Monday, 3 November 2014

Perambulator

Like several other Africans, I enjoy listening to Fela's songs. I love music generally but as the late wolrd statesman, Nelson Mandela said in his book Long Walk to Freedom, the music of my own flesh and blood goes right to my heart. 
The curious beauty of African music is that it uplifts even as it tells a sad tale, Madiba said. And that is very true for me with regards to Fela's songs.
ITT (International Thief Thief) was a great album recorded by the Abami Eda in the 1980s. It told the story of how politicians connived with businessmen to loot the public treasury. He infuriated the political establishment by dropping the names of ITT Corporation vice-president Moshood Abiola and then General Olusegun Obasanjo at the end of the hot-selling 25-minute political screed.
Another of my favourites is Perambulator. The dictionary meaning of perambulate is to walk or travel through or around a place or area, especially for pleasure and in a leisurely way. Perambulator on the other hand means "a machine, similar to an odometer, for measuring distances by means of a large wheel pushed along the ground by a long handle, with a mechanism for recording the revolutions". It is also means a baby carriage; pram. Irony of the English language!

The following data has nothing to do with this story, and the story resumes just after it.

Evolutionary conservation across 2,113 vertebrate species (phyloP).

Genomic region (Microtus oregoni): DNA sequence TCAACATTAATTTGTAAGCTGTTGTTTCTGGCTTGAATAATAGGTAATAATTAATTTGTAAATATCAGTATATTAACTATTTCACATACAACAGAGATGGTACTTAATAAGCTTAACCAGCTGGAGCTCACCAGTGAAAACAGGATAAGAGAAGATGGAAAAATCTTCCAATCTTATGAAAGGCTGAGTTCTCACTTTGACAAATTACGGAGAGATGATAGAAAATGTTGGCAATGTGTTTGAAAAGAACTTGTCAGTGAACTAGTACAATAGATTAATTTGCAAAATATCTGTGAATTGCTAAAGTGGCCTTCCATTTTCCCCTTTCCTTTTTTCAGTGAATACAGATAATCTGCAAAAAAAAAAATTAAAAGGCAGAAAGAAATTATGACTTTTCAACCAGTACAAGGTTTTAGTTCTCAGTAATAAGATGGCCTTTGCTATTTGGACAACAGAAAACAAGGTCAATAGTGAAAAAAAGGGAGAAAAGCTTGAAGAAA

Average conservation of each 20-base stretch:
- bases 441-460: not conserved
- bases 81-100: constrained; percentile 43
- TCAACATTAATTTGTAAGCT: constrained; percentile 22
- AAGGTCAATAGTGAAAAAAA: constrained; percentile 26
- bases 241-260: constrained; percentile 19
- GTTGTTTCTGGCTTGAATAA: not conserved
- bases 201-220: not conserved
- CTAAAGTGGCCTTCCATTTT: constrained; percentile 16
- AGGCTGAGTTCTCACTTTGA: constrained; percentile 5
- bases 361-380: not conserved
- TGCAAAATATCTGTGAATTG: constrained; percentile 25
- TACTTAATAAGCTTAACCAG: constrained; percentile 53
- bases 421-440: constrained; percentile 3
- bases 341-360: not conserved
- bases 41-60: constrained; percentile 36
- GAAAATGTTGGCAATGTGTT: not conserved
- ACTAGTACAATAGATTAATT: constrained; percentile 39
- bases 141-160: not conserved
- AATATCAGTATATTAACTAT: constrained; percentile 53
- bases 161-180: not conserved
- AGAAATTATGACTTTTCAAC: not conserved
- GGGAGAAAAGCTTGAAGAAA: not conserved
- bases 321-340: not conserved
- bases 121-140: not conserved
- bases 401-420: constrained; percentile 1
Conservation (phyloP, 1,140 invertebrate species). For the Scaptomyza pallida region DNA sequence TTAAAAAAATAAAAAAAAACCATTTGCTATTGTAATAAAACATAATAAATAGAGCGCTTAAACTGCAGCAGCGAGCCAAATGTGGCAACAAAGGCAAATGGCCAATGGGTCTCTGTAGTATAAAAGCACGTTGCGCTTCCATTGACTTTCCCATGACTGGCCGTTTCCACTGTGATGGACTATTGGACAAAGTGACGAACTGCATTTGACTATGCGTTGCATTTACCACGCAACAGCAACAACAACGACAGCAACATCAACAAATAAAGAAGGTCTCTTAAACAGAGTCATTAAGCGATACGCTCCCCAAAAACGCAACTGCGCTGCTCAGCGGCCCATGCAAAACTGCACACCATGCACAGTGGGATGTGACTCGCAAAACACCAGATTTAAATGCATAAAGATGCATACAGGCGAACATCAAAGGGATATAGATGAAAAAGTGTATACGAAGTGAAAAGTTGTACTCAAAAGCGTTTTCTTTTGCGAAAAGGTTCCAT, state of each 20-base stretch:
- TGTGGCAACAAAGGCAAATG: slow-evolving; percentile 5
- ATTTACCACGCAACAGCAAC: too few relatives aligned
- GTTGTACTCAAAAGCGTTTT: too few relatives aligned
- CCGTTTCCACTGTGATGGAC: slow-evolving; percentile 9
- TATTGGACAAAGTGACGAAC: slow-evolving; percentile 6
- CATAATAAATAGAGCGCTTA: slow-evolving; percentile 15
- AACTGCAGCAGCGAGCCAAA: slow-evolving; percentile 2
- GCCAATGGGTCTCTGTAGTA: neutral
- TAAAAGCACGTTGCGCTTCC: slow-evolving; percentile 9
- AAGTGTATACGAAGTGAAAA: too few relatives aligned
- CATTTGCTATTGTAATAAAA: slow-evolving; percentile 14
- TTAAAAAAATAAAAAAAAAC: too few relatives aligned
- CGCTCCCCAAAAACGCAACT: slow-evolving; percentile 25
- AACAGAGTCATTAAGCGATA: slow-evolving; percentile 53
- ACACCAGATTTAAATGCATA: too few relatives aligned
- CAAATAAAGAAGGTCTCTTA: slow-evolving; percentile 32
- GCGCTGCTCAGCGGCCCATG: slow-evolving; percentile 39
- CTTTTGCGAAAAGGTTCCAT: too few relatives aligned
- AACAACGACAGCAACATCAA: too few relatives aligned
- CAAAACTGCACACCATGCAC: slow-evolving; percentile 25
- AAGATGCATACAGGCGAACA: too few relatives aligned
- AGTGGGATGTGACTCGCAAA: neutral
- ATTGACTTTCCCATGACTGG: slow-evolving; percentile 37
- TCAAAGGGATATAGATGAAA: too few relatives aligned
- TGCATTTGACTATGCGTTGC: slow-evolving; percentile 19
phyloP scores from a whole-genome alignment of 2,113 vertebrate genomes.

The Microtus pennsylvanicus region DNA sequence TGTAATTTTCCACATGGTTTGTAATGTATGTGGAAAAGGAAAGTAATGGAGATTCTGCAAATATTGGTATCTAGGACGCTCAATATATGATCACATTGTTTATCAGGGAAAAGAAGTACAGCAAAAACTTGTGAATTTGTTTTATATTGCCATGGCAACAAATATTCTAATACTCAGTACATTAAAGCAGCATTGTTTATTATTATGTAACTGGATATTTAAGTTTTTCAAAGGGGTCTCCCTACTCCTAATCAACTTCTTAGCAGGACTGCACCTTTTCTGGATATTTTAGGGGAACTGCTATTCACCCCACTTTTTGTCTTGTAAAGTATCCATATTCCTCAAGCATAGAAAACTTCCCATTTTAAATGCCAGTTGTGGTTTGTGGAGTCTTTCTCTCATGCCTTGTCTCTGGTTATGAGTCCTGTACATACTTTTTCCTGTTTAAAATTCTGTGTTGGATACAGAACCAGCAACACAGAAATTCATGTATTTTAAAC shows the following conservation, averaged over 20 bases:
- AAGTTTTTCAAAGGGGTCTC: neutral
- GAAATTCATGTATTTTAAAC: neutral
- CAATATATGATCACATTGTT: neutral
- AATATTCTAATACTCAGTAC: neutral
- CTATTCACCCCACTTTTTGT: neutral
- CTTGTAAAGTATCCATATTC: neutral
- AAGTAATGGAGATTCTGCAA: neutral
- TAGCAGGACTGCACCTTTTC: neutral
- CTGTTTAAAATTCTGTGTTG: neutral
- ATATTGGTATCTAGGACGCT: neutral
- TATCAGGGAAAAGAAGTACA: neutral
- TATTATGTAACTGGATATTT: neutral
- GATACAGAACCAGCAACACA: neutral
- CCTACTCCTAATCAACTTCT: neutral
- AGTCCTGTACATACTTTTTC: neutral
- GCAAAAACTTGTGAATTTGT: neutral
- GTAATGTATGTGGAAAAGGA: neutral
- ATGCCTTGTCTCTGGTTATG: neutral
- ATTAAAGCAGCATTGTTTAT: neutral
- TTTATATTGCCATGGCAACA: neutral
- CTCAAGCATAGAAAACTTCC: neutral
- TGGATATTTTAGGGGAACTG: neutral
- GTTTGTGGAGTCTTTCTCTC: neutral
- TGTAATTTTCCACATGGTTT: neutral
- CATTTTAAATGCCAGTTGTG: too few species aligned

Well, Fela's perambulator means a person who makes a lot of motion without making any progress; a man that is full of activities without an iota of productivity.
Fela made the analogy of a commissioner in charge of dirt in Lagos. The commissioner is worried that the "town council" had been collecting salary without ridding the city of its stench. He determined to do something about it.
The commissioner's starting point was go on radio to announce: "I am going over to London to learn how English carry dust bin."
Fela: "Wetin commissioner no know be say other people dem go there to learn atomic energy, but our own commissioner dey go there to learn dust bin carrying.
"You see, him just dey perambulate and him still dey same same place."
One of the morales in the song is that we waste so much time on frivolities. We look for exotic answers to simple and uncomplicated problems. And we talk too much. 
On a subject, we will hold seminars, workshops, talkshops, symposiums, conferences, debates, forums, awards, launching, get-togethers and all. We will do everything except solve the problem.
The Apapa gridlock, which remains a sore point for the managers of our roads and for this administration, is a typical example.
Series of seminars and all manners of stakeholders' meetings have been held on the same subject by almost every other interest group within and without the maritime industry yet several years after, the problem lingers.
All the recommendations are there, rotting away on moth-infested papers piled up in some archives as if they would grow feet and implement themselves. 
The gridlock is as a result of four major factors namely; increase in the volume of business activities at the ports and jetties without corresponding increase in road infrastructure; lack of holding areas for trucks; collapse of Apapa-Oshodi expressway; and the insatiable appetite for graft by security operatives.